A 2014 study published in the Journal of the American Medical Association (JAMA) compared ambulatory care-sensitive hospitalizations and average per-patient cost growth for patients treated by physicians who took Board exams one time and those subject to continuous MOC certification. They found no difference in ambulatory sensitive hospitalizations. A study of VA patients found no difference in standard quality of care measures.
In internal medicine, conservative estimates of ten year costs for ABMS MOC suggest that they can run as high as $52,196 per physician for subspecialties requiring multiple tests. Without making an obvious difference in physician quality, Obamacare MOC requirements raise costs, divert physician time from treating patients, and make running nonprofit quality metric and testing programs more lucrative than treating patients.
In 2011, when the average specialist in pediatrics made around $150,000 a year, the top board member of the American Board of Pediatrics received over $900,000 in compensation. When board-certified internists made just under $200,000 a year, compensation for Dr. Christine Cassel, the head of the non-profit American Board of Internal Medicine, was almost $790,000.
In addition to runaway salaries, conflicts of interest remain a significant problem for the non-profit entities that run the federal quality metrics show. In 2013, Dr. Cassel became president and CEO of the National Quality Forum, a nominally non-profit group that produces measures used in federal “public reporting and pay-for-performance programs.“ At the same time, she received $235,000 as a board member for Premier, a North Carolina company with $249 million in revenues from selling supply chain services, data, quality metrics, and efficiency improvement strategies. From 2010 to 2012 she received over $500,000 for serving on the Board of the Kaiser Foundation Health Plans and Hospitals. Kaiser operates Medicare Advantage plans. It benefits if Medicare adopts its quality measures.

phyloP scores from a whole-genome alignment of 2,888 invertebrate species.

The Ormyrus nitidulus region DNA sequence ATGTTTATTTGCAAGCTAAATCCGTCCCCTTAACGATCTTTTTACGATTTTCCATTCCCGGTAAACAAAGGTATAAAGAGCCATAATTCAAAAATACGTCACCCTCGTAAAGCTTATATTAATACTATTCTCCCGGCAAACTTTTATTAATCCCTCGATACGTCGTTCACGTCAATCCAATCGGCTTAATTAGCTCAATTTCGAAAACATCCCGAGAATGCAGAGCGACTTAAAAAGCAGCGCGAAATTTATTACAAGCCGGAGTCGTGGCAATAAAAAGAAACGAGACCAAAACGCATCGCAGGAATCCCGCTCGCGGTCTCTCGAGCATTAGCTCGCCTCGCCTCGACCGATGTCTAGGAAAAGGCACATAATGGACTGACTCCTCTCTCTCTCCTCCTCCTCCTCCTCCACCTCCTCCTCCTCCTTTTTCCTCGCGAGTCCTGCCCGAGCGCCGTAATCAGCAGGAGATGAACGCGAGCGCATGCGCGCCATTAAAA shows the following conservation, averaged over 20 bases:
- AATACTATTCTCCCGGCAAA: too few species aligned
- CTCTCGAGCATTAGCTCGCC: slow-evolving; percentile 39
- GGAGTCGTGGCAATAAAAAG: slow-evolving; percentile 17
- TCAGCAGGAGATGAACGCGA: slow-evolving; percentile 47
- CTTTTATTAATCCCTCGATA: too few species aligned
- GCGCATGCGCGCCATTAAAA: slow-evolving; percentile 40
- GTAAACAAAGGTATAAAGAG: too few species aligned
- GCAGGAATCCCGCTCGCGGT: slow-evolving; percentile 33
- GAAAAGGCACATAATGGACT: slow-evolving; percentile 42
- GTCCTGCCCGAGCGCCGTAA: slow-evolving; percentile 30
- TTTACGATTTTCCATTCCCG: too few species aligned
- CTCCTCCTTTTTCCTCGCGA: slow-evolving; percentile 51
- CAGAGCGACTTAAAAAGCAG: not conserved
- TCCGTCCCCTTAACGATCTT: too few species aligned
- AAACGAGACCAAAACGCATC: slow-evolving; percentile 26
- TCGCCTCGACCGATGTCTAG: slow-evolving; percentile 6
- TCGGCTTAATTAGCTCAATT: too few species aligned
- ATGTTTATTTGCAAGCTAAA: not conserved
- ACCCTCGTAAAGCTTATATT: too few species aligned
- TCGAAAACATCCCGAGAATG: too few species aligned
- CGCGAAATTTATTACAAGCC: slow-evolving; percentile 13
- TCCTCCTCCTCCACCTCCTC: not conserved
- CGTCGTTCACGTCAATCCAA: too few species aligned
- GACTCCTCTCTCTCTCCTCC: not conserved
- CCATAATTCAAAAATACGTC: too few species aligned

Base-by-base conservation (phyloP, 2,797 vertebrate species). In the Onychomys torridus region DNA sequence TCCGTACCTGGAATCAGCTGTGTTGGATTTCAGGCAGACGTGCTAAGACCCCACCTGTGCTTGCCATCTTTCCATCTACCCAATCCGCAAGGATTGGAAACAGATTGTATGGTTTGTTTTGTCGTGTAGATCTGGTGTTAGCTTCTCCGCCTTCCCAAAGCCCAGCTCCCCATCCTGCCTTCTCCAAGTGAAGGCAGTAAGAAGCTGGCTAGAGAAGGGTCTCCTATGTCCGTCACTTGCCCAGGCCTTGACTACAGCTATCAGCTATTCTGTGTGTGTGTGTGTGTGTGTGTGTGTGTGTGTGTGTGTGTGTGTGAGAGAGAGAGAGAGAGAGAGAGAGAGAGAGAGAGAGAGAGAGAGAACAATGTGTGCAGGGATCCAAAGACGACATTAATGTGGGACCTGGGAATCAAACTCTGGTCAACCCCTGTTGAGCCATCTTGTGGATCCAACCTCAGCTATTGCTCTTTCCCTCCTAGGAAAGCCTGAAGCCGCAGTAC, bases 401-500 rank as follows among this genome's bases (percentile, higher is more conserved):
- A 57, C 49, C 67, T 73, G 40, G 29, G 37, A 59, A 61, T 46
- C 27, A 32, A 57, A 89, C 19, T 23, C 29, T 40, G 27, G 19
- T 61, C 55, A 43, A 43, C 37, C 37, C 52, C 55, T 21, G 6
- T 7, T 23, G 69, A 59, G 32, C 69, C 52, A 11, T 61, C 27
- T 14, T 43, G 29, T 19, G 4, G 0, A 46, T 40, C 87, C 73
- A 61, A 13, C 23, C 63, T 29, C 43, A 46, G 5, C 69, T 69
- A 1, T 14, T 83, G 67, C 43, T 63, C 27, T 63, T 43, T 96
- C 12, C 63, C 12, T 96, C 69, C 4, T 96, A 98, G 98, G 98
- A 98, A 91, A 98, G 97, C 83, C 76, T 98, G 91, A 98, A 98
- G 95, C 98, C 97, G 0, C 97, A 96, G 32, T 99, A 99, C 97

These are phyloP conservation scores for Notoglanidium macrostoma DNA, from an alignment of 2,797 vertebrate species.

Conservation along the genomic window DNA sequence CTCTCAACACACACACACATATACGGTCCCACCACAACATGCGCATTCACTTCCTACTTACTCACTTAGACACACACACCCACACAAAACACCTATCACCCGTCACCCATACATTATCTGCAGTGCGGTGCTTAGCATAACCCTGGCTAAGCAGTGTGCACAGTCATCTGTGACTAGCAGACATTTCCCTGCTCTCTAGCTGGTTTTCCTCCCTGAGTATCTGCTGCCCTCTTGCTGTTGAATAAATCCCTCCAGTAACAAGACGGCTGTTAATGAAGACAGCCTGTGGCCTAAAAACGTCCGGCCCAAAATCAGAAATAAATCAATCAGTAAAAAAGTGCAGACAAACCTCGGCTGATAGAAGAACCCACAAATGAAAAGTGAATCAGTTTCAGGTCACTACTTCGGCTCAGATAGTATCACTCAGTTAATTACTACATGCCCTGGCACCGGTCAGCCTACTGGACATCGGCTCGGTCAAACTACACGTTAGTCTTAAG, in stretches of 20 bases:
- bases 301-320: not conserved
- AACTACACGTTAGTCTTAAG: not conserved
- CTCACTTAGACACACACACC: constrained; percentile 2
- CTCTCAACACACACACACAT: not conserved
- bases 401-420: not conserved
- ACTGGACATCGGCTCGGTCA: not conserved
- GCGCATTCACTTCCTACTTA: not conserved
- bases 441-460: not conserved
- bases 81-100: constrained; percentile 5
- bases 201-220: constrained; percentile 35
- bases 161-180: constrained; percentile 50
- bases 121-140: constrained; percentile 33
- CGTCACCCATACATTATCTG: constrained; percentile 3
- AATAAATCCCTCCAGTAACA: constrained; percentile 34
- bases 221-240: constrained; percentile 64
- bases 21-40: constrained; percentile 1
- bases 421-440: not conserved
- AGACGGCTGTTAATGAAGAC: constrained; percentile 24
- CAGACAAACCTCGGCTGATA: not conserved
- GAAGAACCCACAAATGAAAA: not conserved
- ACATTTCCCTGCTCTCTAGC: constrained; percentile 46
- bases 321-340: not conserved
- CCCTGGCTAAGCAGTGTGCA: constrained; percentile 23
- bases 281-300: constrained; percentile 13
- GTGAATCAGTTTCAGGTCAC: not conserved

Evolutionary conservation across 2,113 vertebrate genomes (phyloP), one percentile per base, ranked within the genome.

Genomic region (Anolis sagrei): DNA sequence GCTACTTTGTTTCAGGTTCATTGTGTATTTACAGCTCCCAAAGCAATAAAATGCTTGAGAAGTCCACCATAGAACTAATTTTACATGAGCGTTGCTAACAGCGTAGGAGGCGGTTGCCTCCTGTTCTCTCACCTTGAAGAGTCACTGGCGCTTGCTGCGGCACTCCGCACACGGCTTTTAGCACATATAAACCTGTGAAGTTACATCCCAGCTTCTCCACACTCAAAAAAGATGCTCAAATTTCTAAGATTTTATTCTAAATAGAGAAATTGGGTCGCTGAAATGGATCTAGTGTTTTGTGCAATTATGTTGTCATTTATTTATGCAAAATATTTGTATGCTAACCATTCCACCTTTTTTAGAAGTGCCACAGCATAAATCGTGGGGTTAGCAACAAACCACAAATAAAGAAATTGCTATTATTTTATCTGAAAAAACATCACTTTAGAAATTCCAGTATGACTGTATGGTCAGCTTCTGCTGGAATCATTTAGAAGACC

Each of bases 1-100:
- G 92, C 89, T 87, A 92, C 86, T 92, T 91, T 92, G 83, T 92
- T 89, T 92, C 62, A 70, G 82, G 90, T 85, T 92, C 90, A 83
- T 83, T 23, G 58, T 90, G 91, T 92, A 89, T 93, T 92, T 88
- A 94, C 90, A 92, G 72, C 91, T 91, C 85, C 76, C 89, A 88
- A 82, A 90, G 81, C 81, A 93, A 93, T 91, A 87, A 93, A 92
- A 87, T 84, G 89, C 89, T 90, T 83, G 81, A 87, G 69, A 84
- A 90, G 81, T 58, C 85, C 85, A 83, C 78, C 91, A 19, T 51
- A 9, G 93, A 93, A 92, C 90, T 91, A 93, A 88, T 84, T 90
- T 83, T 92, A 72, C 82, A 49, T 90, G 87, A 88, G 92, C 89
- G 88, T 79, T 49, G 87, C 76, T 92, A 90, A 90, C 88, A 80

After a 2014 article in Pro Publica pointed out the obvious conflicts of interest, Dr. Cassel left the Kaiser and Premier Boards. She was appointed planning dean of Kaiser’s new medical school in 2015.
In practice, the dedicated professionalism of American physicians has always been the most important ingredient in quality medical care. States, practice groups, professional organizations, and hospitals have ensured that physicians keep up with medical progress with continuing education requirements, peer review, and peer training. Unlike the ABMS MOC program, continuing education is a competitive market. Its providers are accountable for their product quality because physicians generally will not enroll in courses that waste their time.
If Congress is interested in lowering health care costs for everyone, following the Medicare Payment Advisory Commission’s recommendation to scrap the Merit-Based Incentive Payment System and its payments for ABMS Maintenance of Certification is a good place to start.